Congratulations to all the participants of the inaugural Thesis in Three (Pictures!). This competition was an exploration of the thesis journey through images.
We had 14 participants who turned their thesis into art using tools as diverse as powerpoint and watercolours. This competition was the brainchild of PhD candidate, Ann Cronin and all those who participated in it, thoroughly enjoyed the experience. This event rounded off the two week Graduate Research School Graduate Festival.
Joanne Choi’s How I Feel About My Thesis (Continuous and Simultaneous measurement of Intraoral pH and Temperature)
Susan Wardell’s Thesis Journey (Living in the Tension; a comparative study of mental health, spirituality and care labour among two communities of youth workers)
Man, the Otago thesis candidates are talented!
The festival started out with the OUSA Supervisor of the Year awards. There were around 200 votes for favourite supervisors and Associate Professor Ruth Fitzgerald took out the overall prize. You can read more about this in the Bulletin.
The next highlight of the festival was the visit from the absolutely fabulous Dr Inger (Thesis Whisperer) Mewburn. Inger works at ANU and if she does not know something about doctoral education, then it’s not worth knowing.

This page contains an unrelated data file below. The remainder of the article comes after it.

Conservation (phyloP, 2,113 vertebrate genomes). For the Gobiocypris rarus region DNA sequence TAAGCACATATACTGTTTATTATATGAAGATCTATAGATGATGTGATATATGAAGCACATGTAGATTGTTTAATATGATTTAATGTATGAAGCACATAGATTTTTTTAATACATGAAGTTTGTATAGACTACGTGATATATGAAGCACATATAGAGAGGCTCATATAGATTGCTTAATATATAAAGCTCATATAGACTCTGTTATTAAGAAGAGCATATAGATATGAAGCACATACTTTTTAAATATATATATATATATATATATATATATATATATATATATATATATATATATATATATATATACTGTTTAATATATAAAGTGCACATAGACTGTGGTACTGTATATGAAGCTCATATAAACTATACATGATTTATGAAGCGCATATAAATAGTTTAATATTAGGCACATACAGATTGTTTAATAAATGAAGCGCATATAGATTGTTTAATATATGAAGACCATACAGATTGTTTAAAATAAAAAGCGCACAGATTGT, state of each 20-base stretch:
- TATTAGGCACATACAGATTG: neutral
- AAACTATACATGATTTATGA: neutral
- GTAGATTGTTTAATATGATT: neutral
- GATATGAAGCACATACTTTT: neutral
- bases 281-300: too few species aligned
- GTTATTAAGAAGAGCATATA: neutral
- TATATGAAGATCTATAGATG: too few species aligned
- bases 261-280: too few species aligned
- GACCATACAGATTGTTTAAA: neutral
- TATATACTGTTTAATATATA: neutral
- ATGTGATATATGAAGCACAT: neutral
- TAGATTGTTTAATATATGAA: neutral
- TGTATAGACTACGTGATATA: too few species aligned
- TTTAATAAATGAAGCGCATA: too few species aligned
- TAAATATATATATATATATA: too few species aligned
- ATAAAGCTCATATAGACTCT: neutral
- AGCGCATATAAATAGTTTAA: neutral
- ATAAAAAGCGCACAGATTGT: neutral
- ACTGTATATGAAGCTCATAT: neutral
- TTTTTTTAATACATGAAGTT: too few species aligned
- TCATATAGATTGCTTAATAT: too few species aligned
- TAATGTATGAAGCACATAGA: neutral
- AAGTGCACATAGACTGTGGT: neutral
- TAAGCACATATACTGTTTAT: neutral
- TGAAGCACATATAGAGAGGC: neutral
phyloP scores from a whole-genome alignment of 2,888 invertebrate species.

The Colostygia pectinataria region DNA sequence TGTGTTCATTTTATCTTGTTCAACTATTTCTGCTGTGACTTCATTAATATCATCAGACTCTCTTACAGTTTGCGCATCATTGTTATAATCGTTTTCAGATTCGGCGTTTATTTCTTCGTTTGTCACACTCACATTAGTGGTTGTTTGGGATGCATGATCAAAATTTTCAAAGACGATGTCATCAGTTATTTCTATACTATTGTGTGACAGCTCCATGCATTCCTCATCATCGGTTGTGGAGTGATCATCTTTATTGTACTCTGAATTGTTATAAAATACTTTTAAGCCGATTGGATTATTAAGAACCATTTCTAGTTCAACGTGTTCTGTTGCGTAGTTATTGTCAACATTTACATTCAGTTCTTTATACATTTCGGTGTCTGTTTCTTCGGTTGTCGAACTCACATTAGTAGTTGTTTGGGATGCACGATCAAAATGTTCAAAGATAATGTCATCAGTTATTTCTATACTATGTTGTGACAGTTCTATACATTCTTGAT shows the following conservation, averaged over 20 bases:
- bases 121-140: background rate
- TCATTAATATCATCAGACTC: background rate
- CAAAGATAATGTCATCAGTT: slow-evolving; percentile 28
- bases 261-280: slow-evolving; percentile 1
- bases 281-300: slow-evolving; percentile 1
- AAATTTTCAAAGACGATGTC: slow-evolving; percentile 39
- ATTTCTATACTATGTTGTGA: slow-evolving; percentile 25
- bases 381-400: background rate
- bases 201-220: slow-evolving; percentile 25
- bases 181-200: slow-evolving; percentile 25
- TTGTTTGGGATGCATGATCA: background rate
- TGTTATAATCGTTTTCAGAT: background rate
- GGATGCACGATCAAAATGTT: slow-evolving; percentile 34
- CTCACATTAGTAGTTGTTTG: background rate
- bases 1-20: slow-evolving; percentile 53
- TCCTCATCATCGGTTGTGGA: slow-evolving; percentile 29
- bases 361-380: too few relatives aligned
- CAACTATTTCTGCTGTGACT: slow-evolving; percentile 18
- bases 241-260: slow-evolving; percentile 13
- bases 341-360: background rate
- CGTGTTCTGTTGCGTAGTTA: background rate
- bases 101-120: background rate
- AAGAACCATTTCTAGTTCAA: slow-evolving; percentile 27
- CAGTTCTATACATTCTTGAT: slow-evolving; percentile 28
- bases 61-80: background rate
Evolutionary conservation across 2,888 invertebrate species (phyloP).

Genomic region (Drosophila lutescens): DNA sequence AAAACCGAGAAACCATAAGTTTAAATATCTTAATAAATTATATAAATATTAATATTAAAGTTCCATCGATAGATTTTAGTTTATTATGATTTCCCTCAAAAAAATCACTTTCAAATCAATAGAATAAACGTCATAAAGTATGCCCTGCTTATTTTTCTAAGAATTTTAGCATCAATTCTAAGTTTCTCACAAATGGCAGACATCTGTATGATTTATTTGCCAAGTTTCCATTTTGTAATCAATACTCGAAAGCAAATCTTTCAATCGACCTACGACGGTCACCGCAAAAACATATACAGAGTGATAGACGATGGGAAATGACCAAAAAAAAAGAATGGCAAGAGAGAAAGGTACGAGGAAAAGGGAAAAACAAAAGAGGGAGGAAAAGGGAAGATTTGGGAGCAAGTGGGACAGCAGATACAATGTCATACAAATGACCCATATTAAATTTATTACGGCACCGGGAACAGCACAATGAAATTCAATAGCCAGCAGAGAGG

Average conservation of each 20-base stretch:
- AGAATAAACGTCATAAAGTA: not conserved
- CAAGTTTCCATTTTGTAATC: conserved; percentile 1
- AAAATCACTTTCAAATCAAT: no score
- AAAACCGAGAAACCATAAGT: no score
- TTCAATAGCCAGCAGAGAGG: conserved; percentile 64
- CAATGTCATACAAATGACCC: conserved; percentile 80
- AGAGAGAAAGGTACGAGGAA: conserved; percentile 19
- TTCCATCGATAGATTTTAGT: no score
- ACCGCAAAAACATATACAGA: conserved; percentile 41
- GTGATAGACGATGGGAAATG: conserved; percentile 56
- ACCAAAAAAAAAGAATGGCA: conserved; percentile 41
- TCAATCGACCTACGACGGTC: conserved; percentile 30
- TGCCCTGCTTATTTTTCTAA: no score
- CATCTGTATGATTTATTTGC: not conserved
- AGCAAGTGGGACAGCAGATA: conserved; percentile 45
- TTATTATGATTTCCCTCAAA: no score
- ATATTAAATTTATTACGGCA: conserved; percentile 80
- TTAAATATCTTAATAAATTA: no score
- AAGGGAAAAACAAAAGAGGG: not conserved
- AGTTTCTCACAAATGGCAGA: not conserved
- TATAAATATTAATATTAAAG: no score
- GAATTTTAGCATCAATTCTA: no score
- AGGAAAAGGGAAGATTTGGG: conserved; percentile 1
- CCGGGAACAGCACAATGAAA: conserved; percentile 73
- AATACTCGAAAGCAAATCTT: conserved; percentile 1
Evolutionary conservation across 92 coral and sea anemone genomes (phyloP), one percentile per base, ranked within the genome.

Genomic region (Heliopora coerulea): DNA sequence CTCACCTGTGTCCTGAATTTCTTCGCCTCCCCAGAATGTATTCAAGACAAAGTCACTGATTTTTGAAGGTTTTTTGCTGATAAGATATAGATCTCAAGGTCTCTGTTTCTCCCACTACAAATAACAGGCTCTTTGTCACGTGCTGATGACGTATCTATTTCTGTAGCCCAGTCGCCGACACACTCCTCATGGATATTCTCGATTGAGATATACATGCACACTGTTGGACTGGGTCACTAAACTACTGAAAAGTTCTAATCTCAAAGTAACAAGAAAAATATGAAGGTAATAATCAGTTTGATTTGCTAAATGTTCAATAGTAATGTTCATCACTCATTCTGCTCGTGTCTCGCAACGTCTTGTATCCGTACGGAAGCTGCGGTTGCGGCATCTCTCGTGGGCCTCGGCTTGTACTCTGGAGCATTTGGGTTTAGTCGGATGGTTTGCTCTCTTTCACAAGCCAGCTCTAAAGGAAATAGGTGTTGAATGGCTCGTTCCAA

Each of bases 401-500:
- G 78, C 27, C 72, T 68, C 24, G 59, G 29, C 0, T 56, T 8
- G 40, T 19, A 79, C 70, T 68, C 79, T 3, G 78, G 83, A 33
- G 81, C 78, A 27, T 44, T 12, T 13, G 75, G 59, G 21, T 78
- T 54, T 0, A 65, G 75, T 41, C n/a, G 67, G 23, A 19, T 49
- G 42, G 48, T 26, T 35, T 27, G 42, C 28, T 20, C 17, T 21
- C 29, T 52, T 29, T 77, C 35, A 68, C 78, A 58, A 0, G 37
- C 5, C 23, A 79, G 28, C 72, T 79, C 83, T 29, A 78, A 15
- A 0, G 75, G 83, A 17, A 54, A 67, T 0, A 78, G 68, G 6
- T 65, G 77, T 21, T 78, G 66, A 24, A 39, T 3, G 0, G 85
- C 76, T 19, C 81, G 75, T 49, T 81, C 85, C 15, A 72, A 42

Inger ran workshops on tragic research mistakes, examinations, and building an online profile. After working her hard I asked her the even harder questions in a tell-all interview. Look out for a future post where we will find out if Inger would rather fight a horse-sized duck or 100 duck-sized horses amongst other things.
We held a networking event where we played networking bingo. Finding who has a Lego village in their office was particularly vexing for the participants (it was me, it was me!).
GRS put on some extra workshops and the new support group for staff writing a thesis, Occupatus, met for the first time. It was great to meet some folk who are in the same boat I am – juggling work at the University, family, and a thesis can be an exciting ask, to say the least. Note to self though, staff-students don’t eat nearly as much as student-students!
It is always lovely to celebrate the wonderful work that graduate research candidates are doing and this year was no exception. It’s important to venture out beyond our own offices and labs and to meet with other thesis candidates, to share war-stories and forge new alliances.
All I ask for when we run the next festival is that my teeth don’t go feral again and my whole fortnight isn’t dominated by mouthageddon!
Claire Gallop, Graduate Research School